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Assistive technologies and rehabilitation techniques are the mirror of the intersection between Biology and Engineering, to create innovative tools for health support. This panel aims to show different perspectives in this area, such as assistive devices for blind people, electrical stimulation for injury repair and orthosis.


Marco Capogrosso

École Polytechnique Fédérale de Lausanne, Switzerland
Professor Marco Capogrosso will be present at the 8th Symposium on Bioengineering, to talk about “A computational framework for the design of spinal neuroprosthetics” – the creation of brain controlled stimulation strategies that restored locomotion in primates after spinal cord injury having the recruitment of muscle spindle feedback circuits through epidural electrical stimulation as a supportive framework.
With a background in applied physics, a PhD in Biomedical Engineering in the Scuola Superiore Sant'Anna (Pisa) and a 3-year post-doc program under the supervision of Prof. Silvestro Micera and Prof. Gregoire Courtine, in his own words, “Ultimately, I love science.”

Hugo Paredes

INESC-TEC, Portugal
Professor Hugo Paredes is a researcher at INESC TEC and has been at UTAD since 2013, where he is currently Assistant Professor with Habilitation lecturing on systems integration and distributed systems. Currently he is vice-director of the Masters in Computer Science and in Accessibility and Rehabilitation and Engineering, and has authored or co-authored more than 100 refereed journal, book chapters and conference papers.
Assistive technologies can provide a remarkable autonomy to the blind and enhance their quality of life, playing an important role in their lives by providing the means to perform their daily living activities. In the last decades, addressing the challenging features and requirements of blind navigation has been a research hot topic.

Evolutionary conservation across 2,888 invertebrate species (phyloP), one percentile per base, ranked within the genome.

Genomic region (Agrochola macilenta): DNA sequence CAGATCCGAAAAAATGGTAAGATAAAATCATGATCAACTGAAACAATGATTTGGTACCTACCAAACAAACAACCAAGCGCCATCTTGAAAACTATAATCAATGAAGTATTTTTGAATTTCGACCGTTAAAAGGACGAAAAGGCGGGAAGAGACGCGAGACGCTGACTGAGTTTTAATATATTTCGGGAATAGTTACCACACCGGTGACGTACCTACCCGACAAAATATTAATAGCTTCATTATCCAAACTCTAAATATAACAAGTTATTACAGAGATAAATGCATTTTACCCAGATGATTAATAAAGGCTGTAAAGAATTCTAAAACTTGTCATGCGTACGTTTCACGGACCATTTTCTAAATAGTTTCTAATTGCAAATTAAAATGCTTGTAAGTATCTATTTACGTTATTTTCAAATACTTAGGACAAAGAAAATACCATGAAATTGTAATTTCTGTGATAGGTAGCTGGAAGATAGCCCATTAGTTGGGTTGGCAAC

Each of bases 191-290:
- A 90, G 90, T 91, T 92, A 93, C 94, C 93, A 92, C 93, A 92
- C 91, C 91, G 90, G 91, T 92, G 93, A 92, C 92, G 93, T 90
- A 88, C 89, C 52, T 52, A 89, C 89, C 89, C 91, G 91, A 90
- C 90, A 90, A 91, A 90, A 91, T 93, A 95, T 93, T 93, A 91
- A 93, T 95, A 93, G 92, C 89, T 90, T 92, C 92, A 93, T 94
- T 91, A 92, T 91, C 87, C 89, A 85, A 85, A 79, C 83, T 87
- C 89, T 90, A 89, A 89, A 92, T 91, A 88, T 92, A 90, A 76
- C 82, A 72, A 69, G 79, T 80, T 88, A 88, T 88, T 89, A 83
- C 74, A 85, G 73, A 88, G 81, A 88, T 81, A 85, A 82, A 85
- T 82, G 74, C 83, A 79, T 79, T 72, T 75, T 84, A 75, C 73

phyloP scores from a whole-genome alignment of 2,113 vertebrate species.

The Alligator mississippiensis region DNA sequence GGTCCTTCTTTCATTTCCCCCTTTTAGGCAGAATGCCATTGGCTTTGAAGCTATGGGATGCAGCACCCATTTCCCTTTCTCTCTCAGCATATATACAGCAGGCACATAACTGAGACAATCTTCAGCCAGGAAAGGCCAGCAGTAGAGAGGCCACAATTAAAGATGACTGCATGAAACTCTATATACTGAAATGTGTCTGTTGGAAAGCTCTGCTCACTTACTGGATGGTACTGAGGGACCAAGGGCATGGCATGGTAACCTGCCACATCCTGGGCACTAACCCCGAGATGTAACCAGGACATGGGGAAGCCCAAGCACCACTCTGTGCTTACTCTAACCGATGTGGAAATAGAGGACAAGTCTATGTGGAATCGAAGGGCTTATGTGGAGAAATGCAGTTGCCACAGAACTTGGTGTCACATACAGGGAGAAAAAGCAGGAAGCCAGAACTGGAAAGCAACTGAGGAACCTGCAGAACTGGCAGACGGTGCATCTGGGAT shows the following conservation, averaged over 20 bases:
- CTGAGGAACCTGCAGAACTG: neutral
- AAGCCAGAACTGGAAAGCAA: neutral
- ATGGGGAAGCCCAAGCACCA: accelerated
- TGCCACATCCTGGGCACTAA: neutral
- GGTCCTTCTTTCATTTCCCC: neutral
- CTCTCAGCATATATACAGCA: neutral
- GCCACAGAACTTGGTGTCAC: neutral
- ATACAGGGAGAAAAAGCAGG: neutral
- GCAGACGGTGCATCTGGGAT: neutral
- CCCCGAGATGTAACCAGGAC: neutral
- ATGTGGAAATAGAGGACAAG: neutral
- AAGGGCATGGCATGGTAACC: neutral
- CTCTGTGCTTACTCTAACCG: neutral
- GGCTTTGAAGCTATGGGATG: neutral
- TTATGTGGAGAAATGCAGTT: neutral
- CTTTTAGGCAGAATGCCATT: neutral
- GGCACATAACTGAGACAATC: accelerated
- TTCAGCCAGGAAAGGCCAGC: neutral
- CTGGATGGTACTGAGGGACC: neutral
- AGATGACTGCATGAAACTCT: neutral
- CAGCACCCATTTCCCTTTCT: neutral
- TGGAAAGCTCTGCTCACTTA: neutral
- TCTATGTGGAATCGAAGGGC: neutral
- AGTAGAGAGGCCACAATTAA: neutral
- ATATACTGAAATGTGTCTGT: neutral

Paulo Flores

CMEMS - Universidade do Minho, Portugal
Paulo Flores has a Licenciate degree in Mechanical Engineering, at University of Minho (1997), and a PhD in Mechanical Engineering at UMinho, in 2005, which was given the prize “Best PhD thesis in Engineering 2005”. Afterwards, Paulo Flores did a pos-doc study in the Federal Institute of Technology of Zurich (Switzerland) and at University of Arizona (EUA). In 2011, he obtained the degree of Aggregate in Mechanical Engineering at UMinho. Nowadays, he is a member of the center for R&D on electromechanic microsystems (CMEMS-UMinho), where he is the coordinator of the investigation group in Systems and Biomedical Applications.
His research activity focuses on Mechanical System Dynamics, Mechanisms Science, Tribology, Computacional Mechanics, Biomechanics, Medical Devices and Higher Education. In this areas, he has established countless national and international partnerships which resulted in projects and publications in cooperation with Universities and research centres (in european, australian, north american and asian areas). He coordenated and participated in more than a dozen I&D projects financed by international and national agencies.